The goal of Big Shoulders Books is to disseminate, free of charge, quality works of writing by and about Chicagoans whose voices might not otherwise be shared. Each year Big Shoulders Books aims to make small but meaningful contributions to discussions of injustice and inequality in Chicago, a practice helped in large part by DePaul University students. Our publishing courses give both English graduate and undergraduate students a chance to gain invaluable hands-on publishing experience, editing texts through a directed sequence of publishing classes as well as electives.

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Rafael Torch (1975-2011) was a prize-winning essayist whose work appeared in such publications as the Antioch Review, Indiana Review, North American Review and Crab Orchard Review, the latter two of which have named literary awards in his honor. He earned his Masters of Arts in the humanities from the University of Chicago, where his thesis, an early draft of The Garcia Boy, was the recipient of the Catherine Ham Memorial Award for Excellence in graduate work. During his teaching career, he worked at Cristo Rey Jesuit High School in Chicago, the Latin School of Chicago and The Meadows School in Las Vegas.

This book tells the story of a brilliant young writer whose life was cut short by tragedy. In 2011, the award winning essayist Rafael Torch died from a rare form of cancer at age 36, just as his career was beginning to take off. Thanks to the work of students in the creative-writing program at DePaul University, his gripping memoir is now published for the first time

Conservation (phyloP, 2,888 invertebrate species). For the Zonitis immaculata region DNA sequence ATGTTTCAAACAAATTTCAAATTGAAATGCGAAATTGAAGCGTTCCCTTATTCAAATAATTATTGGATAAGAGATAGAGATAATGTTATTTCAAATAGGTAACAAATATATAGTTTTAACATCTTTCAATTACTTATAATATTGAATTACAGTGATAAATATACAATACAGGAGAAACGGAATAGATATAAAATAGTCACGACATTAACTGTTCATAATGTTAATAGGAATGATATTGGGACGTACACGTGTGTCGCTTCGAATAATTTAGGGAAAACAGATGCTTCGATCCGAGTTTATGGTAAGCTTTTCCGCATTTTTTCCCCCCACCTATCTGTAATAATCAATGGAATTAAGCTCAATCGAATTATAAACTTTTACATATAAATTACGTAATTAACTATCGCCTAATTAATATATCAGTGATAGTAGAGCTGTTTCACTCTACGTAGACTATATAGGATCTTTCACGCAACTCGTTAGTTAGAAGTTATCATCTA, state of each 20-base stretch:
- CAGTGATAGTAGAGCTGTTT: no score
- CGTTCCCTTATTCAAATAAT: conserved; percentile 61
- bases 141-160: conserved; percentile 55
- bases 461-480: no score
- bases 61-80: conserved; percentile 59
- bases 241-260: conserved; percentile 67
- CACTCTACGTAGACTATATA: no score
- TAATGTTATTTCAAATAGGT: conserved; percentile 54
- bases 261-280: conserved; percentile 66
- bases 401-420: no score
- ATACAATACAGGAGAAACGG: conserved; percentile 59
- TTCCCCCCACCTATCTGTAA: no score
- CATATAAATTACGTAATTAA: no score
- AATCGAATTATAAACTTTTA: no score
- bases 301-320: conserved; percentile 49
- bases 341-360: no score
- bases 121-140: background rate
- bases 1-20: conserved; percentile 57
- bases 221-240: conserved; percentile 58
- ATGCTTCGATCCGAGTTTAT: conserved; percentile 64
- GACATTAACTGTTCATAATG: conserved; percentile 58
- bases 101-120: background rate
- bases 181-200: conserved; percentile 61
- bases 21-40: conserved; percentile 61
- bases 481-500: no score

The son of an undocumented Mexican immigrant, Torch struggled with addiction before he became a teacher at a high school in a largely Latino community on Chicago’s Lower West Side. His unflinching memoir focuses on the murder of a star student at that school—a symbol of the overwhelming challenges sons and daughters of immigrants face as they attempt to find a place in larger society. What does it mean to be an American? And how does a person gain (or fail to gain) that identity?

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“I should have given him the hard evidence of my life, which was there in my eyes staring at him if he just looked at me seriously for one moment, deeply and without shame. He would have seen it: a ferocious alcoholism, the cocaine, the fistfights, broken noses, guns, my mother crying because she woke at the sounds of sirens in the middle of the night thinking, ‘He’s dead,’ the ruined and forlorn jail cells in which I learned the hard way. Free. I would have given it for free. We could have moved past all the personal innuendos of history and the uncomfortable formalities of personal revelation. I suppose I could have and should have, but I just didn’t do it because I didn’t know how to say it then. And I didn’t really know who he was yet. It was he who allowed me to see who I was. But he had to die for me to see, to witness and perceive.” —Rafael Torch, The Garcia Boy  

 

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